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priate commands via the efferent nervous system to the heart

consciousness, emotions, creativity, and personality traits. All

and blood vessels to increase blood pressure to normal. Like-

neural activityfrom the most private thoughts to commands

wise, when informed that the body is overheated, the CNS

for motor activity, from enjoying a concert to retrieving memo-

promotes secretion of sweat, among other cooling responses.

ries from the distant pastis ultimately attributable to propa-

Evaporation of sweat helps cool the body to normal tempera-

gation of action potentials along individual nerve cells and

ture. Were it not for this processing and integrating ability of

chemical transmission between cells.

the CNS, maintaining homeostasis in an organism as complex


as a human would be impossible.

During evolutionary development, the nervous system has


become progressively more complex. Newer, more compli-

At the simplest level, the spinal cord integrates many basic

cated, and more sophisticated layers of the brain have been

protective and evacuative reflexes that do not require con-

piled on top of older, more primitive regions. Mechanisms for

scious participation, such as withdrawing from a painful stimu-

governing many basic activities necessary for survival are built

lus and emptying of the urinary bladder. In addition to serving

into the older parts of the brain. The newer, higher levels pro-

as a more complex integrating link between afferent input and

gressively modify, enhance, or nullify actions coordinated by

efferent output, the brain is responsible for the initiation of all

lower levels in a hierarchy of command; they also add new

voluntary movement; complex perceptual awareness of the

capabilities. Many of these higher neural activities are not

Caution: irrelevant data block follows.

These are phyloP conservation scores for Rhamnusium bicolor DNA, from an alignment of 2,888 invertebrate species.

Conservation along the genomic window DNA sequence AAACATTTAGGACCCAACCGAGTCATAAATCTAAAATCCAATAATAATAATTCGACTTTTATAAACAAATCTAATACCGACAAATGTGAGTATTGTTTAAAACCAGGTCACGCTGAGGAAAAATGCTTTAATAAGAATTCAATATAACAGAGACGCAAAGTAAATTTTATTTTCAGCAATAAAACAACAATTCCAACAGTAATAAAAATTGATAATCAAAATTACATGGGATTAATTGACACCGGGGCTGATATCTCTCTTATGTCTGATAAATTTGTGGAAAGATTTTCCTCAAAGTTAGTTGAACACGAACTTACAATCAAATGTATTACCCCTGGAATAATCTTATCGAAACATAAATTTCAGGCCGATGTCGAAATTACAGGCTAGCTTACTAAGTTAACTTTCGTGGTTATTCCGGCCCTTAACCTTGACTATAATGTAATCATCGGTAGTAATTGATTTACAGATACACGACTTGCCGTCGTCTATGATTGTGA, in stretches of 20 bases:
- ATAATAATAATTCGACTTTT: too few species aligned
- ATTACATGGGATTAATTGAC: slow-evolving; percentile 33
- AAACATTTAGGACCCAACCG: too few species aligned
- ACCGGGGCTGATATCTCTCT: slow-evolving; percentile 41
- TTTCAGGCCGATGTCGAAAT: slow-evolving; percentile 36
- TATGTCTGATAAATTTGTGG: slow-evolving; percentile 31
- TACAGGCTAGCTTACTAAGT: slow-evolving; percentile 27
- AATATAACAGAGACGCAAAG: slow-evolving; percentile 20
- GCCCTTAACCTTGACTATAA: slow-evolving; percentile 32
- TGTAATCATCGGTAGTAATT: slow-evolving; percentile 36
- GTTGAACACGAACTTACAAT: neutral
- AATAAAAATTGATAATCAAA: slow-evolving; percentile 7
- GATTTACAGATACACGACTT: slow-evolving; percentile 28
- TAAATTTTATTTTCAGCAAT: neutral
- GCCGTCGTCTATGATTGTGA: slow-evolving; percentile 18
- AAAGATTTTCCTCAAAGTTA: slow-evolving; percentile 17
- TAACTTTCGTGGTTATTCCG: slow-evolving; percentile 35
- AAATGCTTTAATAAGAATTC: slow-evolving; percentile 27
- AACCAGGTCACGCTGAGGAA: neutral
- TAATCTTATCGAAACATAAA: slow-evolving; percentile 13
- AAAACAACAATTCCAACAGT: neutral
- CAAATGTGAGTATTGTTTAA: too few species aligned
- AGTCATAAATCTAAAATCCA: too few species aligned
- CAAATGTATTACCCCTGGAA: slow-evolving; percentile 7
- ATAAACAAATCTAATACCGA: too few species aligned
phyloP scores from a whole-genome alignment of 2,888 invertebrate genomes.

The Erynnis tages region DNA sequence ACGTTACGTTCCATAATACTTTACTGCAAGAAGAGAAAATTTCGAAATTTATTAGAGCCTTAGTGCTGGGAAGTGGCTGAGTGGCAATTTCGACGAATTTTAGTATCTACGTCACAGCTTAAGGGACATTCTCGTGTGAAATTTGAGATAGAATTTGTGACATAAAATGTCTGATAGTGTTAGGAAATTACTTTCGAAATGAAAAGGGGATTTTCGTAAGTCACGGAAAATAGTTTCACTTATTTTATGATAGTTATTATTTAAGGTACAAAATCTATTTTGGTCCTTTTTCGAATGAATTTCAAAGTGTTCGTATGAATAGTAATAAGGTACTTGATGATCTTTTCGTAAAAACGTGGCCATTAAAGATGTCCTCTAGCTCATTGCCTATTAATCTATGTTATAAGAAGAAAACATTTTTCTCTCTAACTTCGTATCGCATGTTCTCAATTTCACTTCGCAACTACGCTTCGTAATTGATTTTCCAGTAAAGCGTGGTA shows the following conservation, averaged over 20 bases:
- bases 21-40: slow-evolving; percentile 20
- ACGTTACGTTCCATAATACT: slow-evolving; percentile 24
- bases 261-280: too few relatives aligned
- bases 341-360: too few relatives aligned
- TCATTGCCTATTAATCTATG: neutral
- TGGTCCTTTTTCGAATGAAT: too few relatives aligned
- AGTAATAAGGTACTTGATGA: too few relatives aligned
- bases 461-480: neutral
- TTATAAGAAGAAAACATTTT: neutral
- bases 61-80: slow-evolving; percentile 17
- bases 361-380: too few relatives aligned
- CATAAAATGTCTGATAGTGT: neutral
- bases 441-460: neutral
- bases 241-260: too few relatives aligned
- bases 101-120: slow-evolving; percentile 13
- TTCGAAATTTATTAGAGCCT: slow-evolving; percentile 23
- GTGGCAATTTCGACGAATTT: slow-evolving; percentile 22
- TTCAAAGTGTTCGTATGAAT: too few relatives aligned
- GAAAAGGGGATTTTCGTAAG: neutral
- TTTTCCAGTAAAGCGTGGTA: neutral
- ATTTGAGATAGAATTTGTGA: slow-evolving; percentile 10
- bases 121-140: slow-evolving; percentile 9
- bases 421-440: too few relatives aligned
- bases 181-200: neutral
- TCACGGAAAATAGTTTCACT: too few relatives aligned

external environment; self-awareness; language; and abstract

aimed at maintaining life, but they add immeasurably to the

neural phenomena such as thinking, learning, remembering,

quality of being alive.

Review Exercises

Answers begin on p. A-26

Reviewing Terms and Facts


1. The major function of the CSF is to nourish the brain.
(True or false?)
2. In emergencies when O2 supplies are low, the brain can
perform anaerobic metabolism. (True or false?)
3. Stellate cells initially process sensory input to the cortex,
whereas pyramidal cells send fibers from the cortex to terminate on efferent motor neurons. (True or false?)
4. Damage to the left cerebral hemisphere brings about paralysis and loss of sensation on the left side of the body. (True or
false?)
5. The hands and structures associated with the mouth have a
disproportionately large share of representation in both the
sensory and the motor cortexes. (True or false?)
6. The left cerebral hemisphere specializes in artistic and musical ability, whereas the right side excels in verbal and analytical skills. (True or false?)
7. The specific function a particular cortical region will carry
out is permanently determined during embryonic development. (True or false?)
8. The amygdala is the brain area where long-term potentiation and memory consolidation take place. (True or false?)
9.
is a decreased responsiveness to an indifferent stimulus that is repeatedly presented.
10. The process of transferring and fixing short-term memory
traces into long-term memory stores is known as
.
11. Afferent fibers enter through the
root of the spinal
cord, and efferent fibers leave through the
root.

12. Using the answer code on the right, indicate which neurons are being described (a characteristic may apply to more
than one class of neurons):
1. have receptor at
(a) afferent neurons
peripheral endings
(b) efferent neurons
2. lie entirely within the CNS
(c) interneurons
3. lie primarily within the
peripheral nervous system
4. innervate muscles and glands
5. cell body is devoid of
presynaptic inputs
6. predominant type of neuron
7. responsible for thoughts,
emotions, memory, etc.
13. Match the following:
1. consists of nerves carrying
(a) somatic nervous
information between the system
periphery and the CNS
(b) autonomic nervous
2. consists of the brain and system
spinal cord
(c) central nervous
3. division of the peripheral system
nervous system that transmits (d) peripheral nervous
signals to the CNS system
4. division of the peripheral
(e) efferent division
nervous system that transmits (f) afferent division
signals from the CNS
5. supplies skeletal muscles
6. supplies smooth muscle,
cardiac muscle, and glands
The Central Nervous System 179

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Understanding Concepts